Jimmy Page.  Not because he’s trendy at the moment, but because when I was eighteen I thought he sucked.  I had to mature as a player to really appreciate him.  Youth never understands nuance or phrasing.  I initially hated all the great guitarists. The local players would say, “Dude, listen to this.”  They’d play some Page or Hendrix, but I wasn’t able to comprehend it.  I wanted to hear speed.  When you’re young you approach things from a different perspective.  There’s peer pressure to always burn and your emotional thing isn’t very developed.

I will admit that when i was starting off, I couldn’t get into Hendrix and Page.  Growing up in the Eighties, I loved the hard rock / glam scene.  At that time it was all about Warren DeMartini, Randy Rhoads, George Lynch, Eddie Van Halen, Mick Mars, Yngwie Malmsteen, John Sykes and David Mustaine (I actually like Megadeth first before i liked Metallica, and that was courtesy of Mega).   I didn’t get into Page and Hendrix until 1993.  That was when the Labels abandoned the eighties scene in favour of grunge.  I took that as a cue to delve deeper into the Seventies.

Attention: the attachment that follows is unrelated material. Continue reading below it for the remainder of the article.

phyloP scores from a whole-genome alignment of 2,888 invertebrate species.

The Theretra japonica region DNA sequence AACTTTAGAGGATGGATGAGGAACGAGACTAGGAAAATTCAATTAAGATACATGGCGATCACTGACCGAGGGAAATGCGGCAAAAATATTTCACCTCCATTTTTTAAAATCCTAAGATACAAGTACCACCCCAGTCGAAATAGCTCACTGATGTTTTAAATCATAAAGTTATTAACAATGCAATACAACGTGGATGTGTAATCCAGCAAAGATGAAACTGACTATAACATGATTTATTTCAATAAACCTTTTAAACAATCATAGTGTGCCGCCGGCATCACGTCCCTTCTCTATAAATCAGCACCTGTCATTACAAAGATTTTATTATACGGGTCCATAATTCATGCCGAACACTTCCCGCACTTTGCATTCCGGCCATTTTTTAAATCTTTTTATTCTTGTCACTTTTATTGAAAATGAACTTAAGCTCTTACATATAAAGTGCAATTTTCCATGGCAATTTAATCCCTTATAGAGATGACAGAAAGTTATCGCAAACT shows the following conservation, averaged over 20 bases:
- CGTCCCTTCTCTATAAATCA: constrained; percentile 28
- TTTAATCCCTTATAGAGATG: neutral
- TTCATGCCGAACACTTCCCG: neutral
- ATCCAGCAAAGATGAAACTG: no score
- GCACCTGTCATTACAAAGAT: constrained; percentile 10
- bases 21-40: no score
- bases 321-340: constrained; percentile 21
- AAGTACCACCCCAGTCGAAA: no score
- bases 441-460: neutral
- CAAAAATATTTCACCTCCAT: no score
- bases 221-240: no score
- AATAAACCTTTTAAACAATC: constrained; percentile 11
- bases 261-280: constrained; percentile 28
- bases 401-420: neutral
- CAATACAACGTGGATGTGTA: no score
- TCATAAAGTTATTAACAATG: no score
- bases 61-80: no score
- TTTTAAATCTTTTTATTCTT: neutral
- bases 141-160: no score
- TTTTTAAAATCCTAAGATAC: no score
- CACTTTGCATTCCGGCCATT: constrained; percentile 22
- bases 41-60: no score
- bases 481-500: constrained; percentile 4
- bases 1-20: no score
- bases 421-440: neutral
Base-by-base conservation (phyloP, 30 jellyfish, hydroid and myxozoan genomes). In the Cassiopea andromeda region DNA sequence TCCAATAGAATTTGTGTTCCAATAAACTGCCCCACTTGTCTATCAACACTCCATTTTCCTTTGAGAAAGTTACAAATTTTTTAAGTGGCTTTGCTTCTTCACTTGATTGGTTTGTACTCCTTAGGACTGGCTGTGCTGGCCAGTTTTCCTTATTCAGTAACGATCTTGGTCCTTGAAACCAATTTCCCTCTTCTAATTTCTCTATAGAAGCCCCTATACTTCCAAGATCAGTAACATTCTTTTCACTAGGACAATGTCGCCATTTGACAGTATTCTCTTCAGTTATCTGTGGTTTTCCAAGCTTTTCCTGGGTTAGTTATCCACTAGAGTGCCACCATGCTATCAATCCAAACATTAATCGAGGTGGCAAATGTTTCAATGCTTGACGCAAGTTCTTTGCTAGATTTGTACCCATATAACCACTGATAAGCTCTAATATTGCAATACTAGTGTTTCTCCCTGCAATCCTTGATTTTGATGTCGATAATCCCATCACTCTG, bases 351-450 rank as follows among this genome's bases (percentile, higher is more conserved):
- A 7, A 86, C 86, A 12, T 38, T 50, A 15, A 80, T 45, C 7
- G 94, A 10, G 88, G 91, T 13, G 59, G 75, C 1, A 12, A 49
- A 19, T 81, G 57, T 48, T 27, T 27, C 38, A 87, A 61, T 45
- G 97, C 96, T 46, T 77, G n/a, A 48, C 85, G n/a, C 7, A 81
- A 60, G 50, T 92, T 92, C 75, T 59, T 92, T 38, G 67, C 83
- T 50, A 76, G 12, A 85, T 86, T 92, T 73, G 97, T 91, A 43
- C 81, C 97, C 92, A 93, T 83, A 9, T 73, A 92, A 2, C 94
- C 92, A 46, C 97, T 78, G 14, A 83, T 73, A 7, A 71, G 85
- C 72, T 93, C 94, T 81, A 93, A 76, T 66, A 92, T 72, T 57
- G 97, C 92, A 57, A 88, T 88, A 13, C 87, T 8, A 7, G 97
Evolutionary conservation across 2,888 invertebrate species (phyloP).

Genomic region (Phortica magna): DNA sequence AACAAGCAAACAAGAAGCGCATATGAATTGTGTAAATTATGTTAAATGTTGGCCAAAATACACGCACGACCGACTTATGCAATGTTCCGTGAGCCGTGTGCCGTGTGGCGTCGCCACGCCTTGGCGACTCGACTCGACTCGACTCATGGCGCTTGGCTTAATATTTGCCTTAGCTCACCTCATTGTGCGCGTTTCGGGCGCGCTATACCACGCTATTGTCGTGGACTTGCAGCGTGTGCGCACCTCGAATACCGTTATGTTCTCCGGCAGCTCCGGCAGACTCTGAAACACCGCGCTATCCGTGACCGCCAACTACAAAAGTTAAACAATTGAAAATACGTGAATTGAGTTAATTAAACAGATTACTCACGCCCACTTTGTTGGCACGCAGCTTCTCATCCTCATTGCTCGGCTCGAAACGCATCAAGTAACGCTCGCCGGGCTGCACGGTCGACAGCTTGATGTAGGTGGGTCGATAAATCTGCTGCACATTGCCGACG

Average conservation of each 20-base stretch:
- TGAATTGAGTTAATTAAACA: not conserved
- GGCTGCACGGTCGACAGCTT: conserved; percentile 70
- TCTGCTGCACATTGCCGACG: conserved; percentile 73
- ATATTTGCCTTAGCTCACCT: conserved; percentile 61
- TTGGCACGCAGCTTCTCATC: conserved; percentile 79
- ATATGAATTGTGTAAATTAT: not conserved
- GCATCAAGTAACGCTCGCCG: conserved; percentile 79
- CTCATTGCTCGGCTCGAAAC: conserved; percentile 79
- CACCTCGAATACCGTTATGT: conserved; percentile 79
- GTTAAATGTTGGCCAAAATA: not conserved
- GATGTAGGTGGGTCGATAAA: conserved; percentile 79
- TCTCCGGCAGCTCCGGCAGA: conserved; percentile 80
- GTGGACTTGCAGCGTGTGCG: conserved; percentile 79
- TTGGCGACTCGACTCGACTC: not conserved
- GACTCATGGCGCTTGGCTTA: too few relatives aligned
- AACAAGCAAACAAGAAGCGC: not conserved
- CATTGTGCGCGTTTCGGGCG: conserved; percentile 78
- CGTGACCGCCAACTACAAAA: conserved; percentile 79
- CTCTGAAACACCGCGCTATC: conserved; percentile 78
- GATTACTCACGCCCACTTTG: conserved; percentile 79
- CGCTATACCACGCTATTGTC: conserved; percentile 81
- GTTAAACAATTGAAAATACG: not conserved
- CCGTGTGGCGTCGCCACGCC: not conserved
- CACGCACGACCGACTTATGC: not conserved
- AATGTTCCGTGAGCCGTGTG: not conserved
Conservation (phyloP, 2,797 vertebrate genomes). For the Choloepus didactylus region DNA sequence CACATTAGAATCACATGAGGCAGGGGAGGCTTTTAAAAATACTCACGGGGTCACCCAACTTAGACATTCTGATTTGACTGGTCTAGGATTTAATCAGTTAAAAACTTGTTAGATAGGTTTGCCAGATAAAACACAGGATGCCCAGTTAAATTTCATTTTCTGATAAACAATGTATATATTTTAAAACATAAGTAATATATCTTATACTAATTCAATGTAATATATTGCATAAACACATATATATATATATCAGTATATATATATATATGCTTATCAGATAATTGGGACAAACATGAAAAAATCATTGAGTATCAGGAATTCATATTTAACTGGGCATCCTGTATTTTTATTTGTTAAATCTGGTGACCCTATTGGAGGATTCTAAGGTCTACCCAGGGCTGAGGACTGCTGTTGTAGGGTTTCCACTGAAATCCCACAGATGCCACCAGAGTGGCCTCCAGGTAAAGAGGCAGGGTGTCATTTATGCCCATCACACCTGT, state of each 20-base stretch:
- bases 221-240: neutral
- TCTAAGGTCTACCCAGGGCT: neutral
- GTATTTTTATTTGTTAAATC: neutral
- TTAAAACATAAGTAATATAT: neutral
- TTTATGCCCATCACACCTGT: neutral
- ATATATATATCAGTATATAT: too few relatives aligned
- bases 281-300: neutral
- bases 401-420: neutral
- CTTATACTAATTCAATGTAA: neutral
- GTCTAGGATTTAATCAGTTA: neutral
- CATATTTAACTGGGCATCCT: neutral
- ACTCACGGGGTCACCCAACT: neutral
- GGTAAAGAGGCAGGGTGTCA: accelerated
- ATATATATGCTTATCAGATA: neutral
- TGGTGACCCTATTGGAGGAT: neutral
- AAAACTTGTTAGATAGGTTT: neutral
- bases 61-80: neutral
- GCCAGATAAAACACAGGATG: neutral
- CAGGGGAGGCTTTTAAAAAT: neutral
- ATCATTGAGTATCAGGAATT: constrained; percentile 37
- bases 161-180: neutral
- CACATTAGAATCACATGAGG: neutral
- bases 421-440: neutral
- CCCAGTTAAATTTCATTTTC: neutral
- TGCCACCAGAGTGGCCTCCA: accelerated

My next major influence would have to be Jeff Beck.  “Because We Ended As Lovers” off Blow By Blow is the pinnacle of confidence on a guitar.  It’s a brilliant example of the guitar as an emotional medium.

To be honest, C.C. is spot on here.  Jeff Beck’s Blow By Blow album was another album that I explored in the nineties.  I remember reading a lot of interviews from Slash, where he talks the world of Jeff Beck.  Then he appears on Blaze Of Glory from Jon Bon Jovi.  Then he was set to appear with Guns N Roses on the song Locomotive, but didn’t because of a cymbal crash sending him partially deaf for a while.   I was interested and i wasn’t disappointed.  Try telling a current Metalcore guitarist that can sweep over eight strings and play a million tapped notes a minute to go and give Jeff Beck a listen.

Jimi Hendrix was amazing because he destroyed all conventional knowledge of what it meant to play guitar.  We all tend to play it safe.  If someone says a song is in A, we immediately jump to a familiar scale in that key.  Hendrix didn’t think that way, he just followed his own vision.  My favorite cut by him is Little Wing.

Again, my nineties “Seventies Boot Camp” began with Jimmy Page.  Hendrix was next.  Clapton was third.  Beck was fourth.  Tommy Bolin was fifth.  Paul Kossoff was sixth.  I was already aware of Richie Blackmore, Tony Iommi and Ace Frehley.  They where the big three for me originally.  Now it involves so many other great guitarists/songwriters like Steve Lukather from Toto, Ted Nugent, Neal Schon, Carlos Santana, Larry Carlton, Al DiMeola, John McLaughlin and so many other’s.